Crafting: Hide-faced Viking Shield Experiment



I’d been looking for a long time to find a source of very thin hide to try and face-and-back a shield. I had been told by my instructor at Asfolk Viking Martial Arts school that the evidence for a hide-faced shield was hit and miss; some were most likely raw wood, some were rimmed with hide and stitched, some may have been faced, etc. As with most things Viking, the relative paucity of physical artifacts means that every new find brings new and exciting information.

Nonetheless, if you’ve been following this blog at all, you’ve seen my learning the craft of making shields bit by bit, and that I also offer them for sale. One thing that always eluded me – mostly due to a lack of a good source for the hide – was the “parchment-thick” hide that my instructor says would have been used. I use goat hide claimed at 1 oz thickness (about 0.5mm thick) for the edges, but those hides are not large enough to cover a full-sized shield.

My existing “red” shield has been in use for quite a while now, and the edging, though one of my earlier trials, has held up well. I also made a pair of “three fox” shields, one as light as I could make it (less than 5 lbs!) of aspen, with a very light stainless steel boss (5 oz) so that the jarl of the Viking Encampment at the Minnesota Renaissance Festival could march with it, and a much more robust one of poplar, edged in deer hide, with a too-thick robust boss. Even so, that one came in at 7 lbs, which was several pounds lighter than her prior shield, which was too heavy for both performance and parade use.

Nonetheless, I wanted to try one of my own.

Hide in Hiding

In any case, I really wanted to try a hide facing. Not least because of how Thegn Thrand had demonstrated how a heavy cowhide facing, laminated with milk glue (casein glue) onto a 3-5mm pine core, could be ridiculously strong and tough.

I wanted to try and make one of similar dimensions for the core, but using the thinner hide attested by my instructor. Problem was, I couldn’t find the hide, and didn’t want to get a large deer, cow, or horse hide and stretch it.

Well, I finally found a source. Two, in fact, though I only found the second one after ordering a pair of hides of the first, which was 50% more expensive than it needed to be. I put a micrometer on the hides, and they were 0.4-0.5mm thick; reindeer hide available on drum sites can be 1.6mm thick, so its quite thin . . . and it was considered a “thick” goat hide. Others were available that should wind up being 0.2-0.25mm thick – about two human hairs or so.

In any case, I had no idea how this would go. I use Old Brown hide glue rather than casein glue – not because I think Thrand is mistaken, but rather simply because I have it on hand.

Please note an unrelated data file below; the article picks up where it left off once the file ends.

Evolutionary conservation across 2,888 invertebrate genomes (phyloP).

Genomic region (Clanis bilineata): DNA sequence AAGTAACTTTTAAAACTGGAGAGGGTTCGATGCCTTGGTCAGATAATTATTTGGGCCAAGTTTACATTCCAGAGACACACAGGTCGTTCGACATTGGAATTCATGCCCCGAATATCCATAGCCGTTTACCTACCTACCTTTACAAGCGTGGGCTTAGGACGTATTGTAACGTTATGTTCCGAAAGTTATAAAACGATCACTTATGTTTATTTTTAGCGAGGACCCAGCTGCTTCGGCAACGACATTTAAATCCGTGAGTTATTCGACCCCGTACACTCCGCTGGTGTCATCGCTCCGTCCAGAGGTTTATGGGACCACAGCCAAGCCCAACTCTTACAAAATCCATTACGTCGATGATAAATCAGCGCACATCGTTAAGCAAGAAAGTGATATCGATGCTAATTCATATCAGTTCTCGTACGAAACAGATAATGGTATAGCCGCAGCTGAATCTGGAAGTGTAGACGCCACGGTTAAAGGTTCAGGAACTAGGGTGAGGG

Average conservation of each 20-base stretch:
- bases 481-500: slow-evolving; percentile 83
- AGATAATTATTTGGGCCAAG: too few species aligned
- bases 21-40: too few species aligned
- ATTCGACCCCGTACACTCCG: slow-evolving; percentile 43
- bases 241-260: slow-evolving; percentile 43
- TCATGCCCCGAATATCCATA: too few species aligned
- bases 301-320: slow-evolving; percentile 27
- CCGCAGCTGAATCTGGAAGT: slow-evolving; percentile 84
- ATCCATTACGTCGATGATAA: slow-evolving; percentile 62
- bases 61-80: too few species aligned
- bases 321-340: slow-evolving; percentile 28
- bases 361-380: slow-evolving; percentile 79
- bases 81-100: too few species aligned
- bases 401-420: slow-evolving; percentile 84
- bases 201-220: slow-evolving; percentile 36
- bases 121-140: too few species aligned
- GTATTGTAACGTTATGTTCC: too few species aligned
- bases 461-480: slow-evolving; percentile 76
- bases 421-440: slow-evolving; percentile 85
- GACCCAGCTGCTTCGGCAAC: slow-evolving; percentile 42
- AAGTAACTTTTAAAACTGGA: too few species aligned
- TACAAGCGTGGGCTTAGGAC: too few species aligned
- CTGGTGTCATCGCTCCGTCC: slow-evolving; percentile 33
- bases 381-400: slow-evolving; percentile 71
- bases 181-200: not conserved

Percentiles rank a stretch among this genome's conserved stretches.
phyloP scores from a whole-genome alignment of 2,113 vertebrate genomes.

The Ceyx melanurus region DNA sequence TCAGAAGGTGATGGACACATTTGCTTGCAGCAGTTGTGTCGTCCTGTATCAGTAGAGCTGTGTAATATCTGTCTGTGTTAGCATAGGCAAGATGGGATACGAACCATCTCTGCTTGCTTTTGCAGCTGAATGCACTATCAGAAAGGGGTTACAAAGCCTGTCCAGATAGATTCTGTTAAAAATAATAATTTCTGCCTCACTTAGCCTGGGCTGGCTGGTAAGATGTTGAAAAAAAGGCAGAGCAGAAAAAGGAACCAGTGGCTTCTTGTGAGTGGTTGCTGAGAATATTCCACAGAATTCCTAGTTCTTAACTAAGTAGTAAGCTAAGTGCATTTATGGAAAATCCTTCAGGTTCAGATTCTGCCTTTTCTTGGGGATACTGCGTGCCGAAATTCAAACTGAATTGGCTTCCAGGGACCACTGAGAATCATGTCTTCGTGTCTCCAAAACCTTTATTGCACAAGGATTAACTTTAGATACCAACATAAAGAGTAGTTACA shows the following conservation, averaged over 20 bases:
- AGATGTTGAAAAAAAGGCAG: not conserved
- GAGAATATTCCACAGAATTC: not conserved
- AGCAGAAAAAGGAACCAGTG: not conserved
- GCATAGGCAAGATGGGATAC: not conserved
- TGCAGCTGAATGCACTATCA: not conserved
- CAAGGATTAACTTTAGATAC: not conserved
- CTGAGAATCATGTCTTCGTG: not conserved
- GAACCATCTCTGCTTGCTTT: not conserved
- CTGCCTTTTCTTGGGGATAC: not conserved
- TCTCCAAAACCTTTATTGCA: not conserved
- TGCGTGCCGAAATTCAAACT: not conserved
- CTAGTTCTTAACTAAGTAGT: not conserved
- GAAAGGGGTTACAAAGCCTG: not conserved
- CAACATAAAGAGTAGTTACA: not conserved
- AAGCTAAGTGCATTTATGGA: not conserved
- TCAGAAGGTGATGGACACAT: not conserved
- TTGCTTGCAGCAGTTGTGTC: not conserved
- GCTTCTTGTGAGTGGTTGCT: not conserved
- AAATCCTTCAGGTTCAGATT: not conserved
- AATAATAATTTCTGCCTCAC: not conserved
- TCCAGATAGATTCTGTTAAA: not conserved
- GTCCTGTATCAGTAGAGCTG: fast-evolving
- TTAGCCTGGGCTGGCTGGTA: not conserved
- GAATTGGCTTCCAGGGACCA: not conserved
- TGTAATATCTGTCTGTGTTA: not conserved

Carving the Blank

At least at this stage, I’m still using power tools to do things. More on that later. But I’ve got a circle cutter, power planer, and other tools to help me out.

I butted the planks together – they started as Menards 7/16″ Mastercraft poplar boards – to form the square blank and bound them under clamps with the hide glue. Titebond liquid hide glue, in this case; I have since switched to Old Brown. Crystalline hide glue, melted in a pot, is another way to go and likely what was used for hide glue historically. It has a remarkably fast setting time for tack, and I don’t have a workshop that will let me do what I need to do fast enough to make use of it. Alas.

So, I make the square, cut the circle, then shave down the glue drops with a curved scorp. Then sand off any steps in the butted boards, then plane it, sand it, taper it, and sand it some more. In the end, I went pretty thin with this one. 6-8mm at the core, and 3mm or less at the edge. The taper starts about 6-8″ from the edge of the shield.

Some pictures:

The sanding and tapering and sanding is a place where the power tools can cost you. The planer is . . . not gentle, and a belt sander not much less so. One of my seams split, but not badly. Fortunately, this is also where hide glue shines, as it’s pretty darn reworkable. I fixed the joint and then cleaned it up with water.

So that was that. The blank came in at 3.25 lbs, but I expected it to drop down to 3.0 to 3.15 once I cut the hole for the center. I’ve made the mistake of doing that too soon before, so I held off until I could secure and measure a proper boss.

Were I to be duplicating my red shield, I’d cut the boss hole now, then soak and glue on goat-hide edging, then stitch that in place. Then paint it, mount the handle, then the boss.

But that wasn’t the destiny of this one.

First Lamination

I determined I’d lay up the hide one side at a time, not least because I had no idea how the first one would go, and I didn’t want $130 worth of hide ruined in one go.

The hide itself was nifty. Nearly transparent, and it came rolled up. That gave me an idea.

I took a piece of 3″ inner diameter PVC, press-fit a cap on one end, and filled it with hot water. The rolled-up goathide went in that, and 10-20 minutes later it was plenty soft enough to work. I spread it out and painted glue on one side, then pressed the shield blank onto it.

Turning it over, I used a foam roller paintbrush to smooth out any bubbles, and that worked great. I then put it under some weights in my workout room downstairs to dry for a bit.

The water from the soaking dilutes and helps spread the glue a bit, which was good. It also soaks into the surface of the wood . . . with some surprising results.

I was expecting it to bend. I figured the hide would contract as it dried, doming the shield. Really, since the wood is so much stiffer along the grain, I expected it to “pringle.” I expected it to bend towards the hide.

Which it did, and did not, respectively.

It bent. Wow did it bend. But it bent away from the hide.

I tried to press it flat . . . and it cracked, much to my dismay. I had to think really hard about whether to soldier on and risk a lot more money on what really looked like a bust. I figured that a second lamination, if I could get it to work at all, would pull the pringle flat-ish.